|UKAEW, SUCHADA - Naresuan University|
|SHI, RUI - Michigan Technological University|
|LEE, JOON HEE - North Dakota State Water Commission|
|PEARLSON, MATTHEW - US Department Of Transportation|
|LEWIS, KRISTIN - US Department Of Transportation|
|BREGNI, LEANNE - Michigan Technological University|
|SHONNARD, DAVID - Michigan Technological University|
Submitted to: ACS Sustainable Chemistry & Engineering
Publication Type: Peer Reviewed Journal
Publication Acceptance Date: 4/4/2016
Publication Date: 5/2/2016
Publication URL: https://handle.nal.usda.gov/10113/5309230
Citation: Ukaew, S., Shi, R., Lee, J., Archer, D.W., Pearlson, M., Lewis, K., Bregni, L., Shonnard, D.R. 2016. Full chain life cycle assessment of greenhouse gases and energy demand for canola-derived jet fuel in North Dakota, United States. ACS Sustainable Chemistry & Engineering. 4(5):2771-2779. doi:10.1021/acssuschemeng.6b00276.
Interpretive Summary: Oilseeds, including canola, have been identified as a potential source for oils to produce renewable jet fuel. The effects of additional canola production on land use and resulting greenhouse gas emissions and energy demand were investigated using simulation models. The results showed that land use impact and impacts on soil carbon varied greatly depending on the amount of additional canola production needed. The results suggested that canola should be grown in place of fallow to increase soil carbon storage. Other ways to reduce greenhouse gas emissions include using anhydrous ammonia as a nitrogen fertilizer source and using co-products produced in the jet fuel conversion process as the hydrogen source needed for the conversion.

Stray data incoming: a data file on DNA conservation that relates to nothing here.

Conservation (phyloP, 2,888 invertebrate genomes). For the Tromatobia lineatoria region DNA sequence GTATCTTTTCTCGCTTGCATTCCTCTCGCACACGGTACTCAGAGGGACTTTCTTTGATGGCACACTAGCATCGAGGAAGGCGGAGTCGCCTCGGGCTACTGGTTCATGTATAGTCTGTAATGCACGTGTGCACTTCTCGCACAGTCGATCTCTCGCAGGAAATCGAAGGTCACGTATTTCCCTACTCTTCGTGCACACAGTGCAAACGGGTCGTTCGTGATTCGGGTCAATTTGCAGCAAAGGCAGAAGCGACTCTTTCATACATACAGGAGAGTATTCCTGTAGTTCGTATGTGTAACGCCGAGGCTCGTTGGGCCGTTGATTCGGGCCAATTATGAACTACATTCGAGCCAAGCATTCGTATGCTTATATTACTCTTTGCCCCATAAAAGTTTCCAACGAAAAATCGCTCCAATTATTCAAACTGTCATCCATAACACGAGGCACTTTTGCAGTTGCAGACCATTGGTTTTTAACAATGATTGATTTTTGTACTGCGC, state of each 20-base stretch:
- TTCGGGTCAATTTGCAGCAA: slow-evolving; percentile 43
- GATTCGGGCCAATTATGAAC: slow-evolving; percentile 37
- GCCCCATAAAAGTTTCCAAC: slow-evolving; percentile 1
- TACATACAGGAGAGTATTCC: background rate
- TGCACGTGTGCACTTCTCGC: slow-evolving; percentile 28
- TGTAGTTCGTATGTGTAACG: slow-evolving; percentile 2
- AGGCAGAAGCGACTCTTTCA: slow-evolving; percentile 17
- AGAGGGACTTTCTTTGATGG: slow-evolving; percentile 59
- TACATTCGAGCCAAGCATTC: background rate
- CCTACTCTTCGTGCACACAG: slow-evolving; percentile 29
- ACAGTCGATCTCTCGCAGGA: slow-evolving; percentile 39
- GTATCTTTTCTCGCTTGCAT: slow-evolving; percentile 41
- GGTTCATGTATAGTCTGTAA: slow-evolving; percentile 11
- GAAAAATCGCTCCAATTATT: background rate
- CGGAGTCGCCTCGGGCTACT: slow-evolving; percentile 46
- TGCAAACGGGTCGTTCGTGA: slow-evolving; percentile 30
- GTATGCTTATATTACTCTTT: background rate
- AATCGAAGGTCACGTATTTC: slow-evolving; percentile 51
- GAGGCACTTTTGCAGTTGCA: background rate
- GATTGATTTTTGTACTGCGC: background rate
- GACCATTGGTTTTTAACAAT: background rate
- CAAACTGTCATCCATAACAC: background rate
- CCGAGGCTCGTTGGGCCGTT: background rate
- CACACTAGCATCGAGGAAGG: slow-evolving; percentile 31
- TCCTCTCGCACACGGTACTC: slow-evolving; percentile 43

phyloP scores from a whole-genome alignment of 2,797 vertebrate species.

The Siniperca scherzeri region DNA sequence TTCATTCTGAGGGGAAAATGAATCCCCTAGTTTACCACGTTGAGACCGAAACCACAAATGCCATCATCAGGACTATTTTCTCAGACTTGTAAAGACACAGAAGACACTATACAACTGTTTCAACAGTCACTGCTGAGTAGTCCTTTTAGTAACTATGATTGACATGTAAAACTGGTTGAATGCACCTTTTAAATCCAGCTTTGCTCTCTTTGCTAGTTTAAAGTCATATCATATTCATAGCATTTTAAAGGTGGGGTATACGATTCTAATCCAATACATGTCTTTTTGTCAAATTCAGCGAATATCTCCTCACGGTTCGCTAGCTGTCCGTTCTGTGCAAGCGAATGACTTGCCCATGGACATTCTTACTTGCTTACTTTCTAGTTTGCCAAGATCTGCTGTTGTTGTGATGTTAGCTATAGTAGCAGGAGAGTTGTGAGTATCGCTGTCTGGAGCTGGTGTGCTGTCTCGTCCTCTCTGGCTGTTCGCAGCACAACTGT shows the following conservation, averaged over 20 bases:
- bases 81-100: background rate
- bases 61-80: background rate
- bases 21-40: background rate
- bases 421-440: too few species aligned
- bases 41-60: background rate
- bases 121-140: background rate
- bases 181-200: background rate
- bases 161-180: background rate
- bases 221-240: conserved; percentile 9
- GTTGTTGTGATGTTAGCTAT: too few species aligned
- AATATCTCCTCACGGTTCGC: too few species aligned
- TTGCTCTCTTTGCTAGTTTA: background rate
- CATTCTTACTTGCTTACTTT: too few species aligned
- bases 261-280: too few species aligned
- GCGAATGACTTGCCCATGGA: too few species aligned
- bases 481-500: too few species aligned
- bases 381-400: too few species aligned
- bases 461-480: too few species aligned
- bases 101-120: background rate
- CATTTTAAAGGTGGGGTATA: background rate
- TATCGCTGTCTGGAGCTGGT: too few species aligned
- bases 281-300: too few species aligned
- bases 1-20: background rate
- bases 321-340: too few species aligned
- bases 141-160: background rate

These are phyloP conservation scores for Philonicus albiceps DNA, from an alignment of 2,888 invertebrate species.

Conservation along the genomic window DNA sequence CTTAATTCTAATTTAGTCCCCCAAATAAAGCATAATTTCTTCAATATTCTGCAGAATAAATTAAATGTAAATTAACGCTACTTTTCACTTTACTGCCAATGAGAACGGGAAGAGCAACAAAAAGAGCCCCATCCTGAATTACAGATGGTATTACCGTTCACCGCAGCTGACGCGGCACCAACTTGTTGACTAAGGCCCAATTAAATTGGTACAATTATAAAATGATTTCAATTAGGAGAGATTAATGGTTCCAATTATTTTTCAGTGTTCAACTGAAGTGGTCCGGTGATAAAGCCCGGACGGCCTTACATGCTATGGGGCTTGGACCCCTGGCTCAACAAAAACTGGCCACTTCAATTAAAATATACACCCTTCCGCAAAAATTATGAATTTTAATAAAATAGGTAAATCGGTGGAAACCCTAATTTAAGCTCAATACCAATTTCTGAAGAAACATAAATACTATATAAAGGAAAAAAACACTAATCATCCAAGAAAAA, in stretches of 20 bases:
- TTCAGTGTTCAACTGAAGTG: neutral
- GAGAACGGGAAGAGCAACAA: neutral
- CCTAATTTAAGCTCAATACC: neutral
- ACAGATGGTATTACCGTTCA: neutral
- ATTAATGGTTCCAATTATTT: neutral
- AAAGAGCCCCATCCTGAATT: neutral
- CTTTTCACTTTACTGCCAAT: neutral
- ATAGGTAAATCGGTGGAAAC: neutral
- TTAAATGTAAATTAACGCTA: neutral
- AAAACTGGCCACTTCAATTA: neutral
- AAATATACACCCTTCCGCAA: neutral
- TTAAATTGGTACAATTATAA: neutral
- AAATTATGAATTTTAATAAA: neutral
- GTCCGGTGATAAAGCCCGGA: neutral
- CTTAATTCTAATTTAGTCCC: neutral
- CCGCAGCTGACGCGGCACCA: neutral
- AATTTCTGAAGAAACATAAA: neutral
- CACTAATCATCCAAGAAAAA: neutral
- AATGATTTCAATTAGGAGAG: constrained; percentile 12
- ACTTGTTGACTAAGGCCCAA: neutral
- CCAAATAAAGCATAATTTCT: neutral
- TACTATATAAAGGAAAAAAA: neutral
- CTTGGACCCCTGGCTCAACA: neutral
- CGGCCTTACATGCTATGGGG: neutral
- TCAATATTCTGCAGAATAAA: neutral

Technical Abstract: The success of long-term sustainable biofuel production on agricultural lands is still questionable. To this end, we investigated the effects of crop prices on the changes of agricultural land use for biofuel canola production in three wheat crop management zones in North Dakota. The effects of canola hydroprocessed esters and fatty acids (HEFA) production on greenhouse gas (GHG) emissions and energy demand were investigated along with different allocation methods. The Environmental Policy Integrated Climate (EPIC) and Alternative Fuel Transportation Optimization Tool (AFTOT) models were used to simulate the LCA inputs for two key stages of the HEFA pathway: cultivation and transportation. From the EPIC model results, increase in canola price had significant impact on predicted farmer decisions to displace food crops with energy crops, and particularly on resulting changes in soil carbon (C). The LCA results suggested that to increase soil C sequestration, energy canola should be grown in the place of the fallow whenever possible to guarantee the long-term soil C sustainability of canola HEFA. Other possible ways to mitigate the GHG emissions included using anhydrous ammonia as nitrogen fertilizer for cultivation and hydrogen integration (use of HEFA co-products in hydrogen production) for HEFA conversion.